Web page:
"[Hirsch] wants to reverse the current emphasis on reading as a mechanical process and replace it with content-rich curriculum that will turn all children into knowledgeable readers. It's a worthy goal for our schools in an increasingly competitive globalized world." New York Post
"On many fronts, Hirsch's book challenges the conventional educational wisdown. Parents ought to check it out." --Rocky Mountain News
"[A] powerful argument . . . [Hirsch's] well-reasoned, common-sense proposals address a vital issue, and his book provides a valuable addition to the debate on public policy in education." --Richmond Times-Dispatch

About the Author

E.D. Hirsch, Jr. is the Linden Kent Memorial Professor of English at the University of Virginia, Charlottesville, and the author of Cultural Literacy, The First Dictionary of Cultural Literacy, and The Core Knowledge Series. Dr. Hirsch is a fellow of the American Academy of Arts and Sciences, and has been a senior fellow of the National Endowment for the Humanities. He is president of the Core Knowledge Foundation, a nonprofit organization devoted to educational reform.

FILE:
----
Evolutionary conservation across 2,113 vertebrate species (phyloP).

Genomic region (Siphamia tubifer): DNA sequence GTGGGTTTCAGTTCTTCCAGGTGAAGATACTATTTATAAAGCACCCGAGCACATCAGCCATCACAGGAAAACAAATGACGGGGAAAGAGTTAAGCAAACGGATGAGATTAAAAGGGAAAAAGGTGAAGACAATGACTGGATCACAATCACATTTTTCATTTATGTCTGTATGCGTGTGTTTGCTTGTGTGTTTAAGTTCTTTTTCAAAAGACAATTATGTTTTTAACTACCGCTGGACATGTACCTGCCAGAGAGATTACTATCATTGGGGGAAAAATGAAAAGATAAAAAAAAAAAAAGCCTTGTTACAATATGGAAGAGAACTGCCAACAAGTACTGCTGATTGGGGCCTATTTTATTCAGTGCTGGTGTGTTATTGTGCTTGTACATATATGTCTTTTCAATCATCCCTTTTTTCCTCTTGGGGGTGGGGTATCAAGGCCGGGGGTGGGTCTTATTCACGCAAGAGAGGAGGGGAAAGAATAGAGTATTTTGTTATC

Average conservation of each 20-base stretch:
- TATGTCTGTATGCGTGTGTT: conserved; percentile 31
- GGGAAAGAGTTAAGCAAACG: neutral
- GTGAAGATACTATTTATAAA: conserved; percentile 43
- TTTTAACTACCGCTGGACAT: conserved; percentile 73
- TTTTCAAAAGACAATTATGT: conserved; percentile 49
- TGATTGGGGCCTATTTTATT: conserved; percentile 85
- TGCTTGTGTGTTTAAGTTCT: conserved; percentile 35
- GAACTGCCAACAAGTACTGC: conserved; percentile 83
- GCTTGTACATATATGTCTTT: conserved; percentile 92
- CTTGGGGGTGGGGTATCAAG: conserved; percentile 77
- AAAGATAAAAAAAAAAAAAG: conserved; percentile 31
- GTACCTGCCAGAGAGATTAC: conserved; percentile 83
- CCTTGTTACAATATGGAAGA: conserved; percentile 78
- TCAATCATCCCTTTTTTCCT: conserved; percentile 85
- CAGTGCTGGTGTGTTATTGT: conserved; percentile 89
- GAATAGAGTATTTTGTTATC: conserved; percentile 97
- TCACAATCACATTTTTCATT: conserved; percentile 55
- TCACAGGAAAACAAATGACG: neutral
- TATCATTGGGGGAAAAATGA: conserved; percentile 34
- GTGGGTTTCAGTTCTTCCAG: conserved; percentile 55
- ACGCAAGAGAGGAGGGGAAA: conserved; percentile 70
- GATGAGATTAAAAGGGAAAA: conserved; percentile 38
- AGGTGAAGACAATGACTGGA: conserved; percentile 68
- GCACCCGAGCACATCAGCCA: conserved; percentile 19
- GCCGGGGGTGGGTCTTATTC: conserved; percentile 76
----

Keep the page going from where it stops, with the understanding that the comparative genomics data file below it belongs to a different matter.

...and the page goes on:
Customer Reviews

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Format: Paperback
Education Secretary Michael Gove is a big fan of Professor Hirsch, and he is making an attempt to restore knowledge to the curriculum. This is sorely needed: as an example of how our curriculum has been gutted by the enthusiasts for "21st century skills", History GCSEs do not require pupils to know anything about the past. Exam papers will contain original historical documents, and pupils are expected to demonstrate why the author might be biased. It's pretty simple, really: all you have to know is that people generally interpret events to reflect their world-view and their self-interest. And since almost all of the documents on the exam papers were written by establishment figures, you know that they will be up to no good.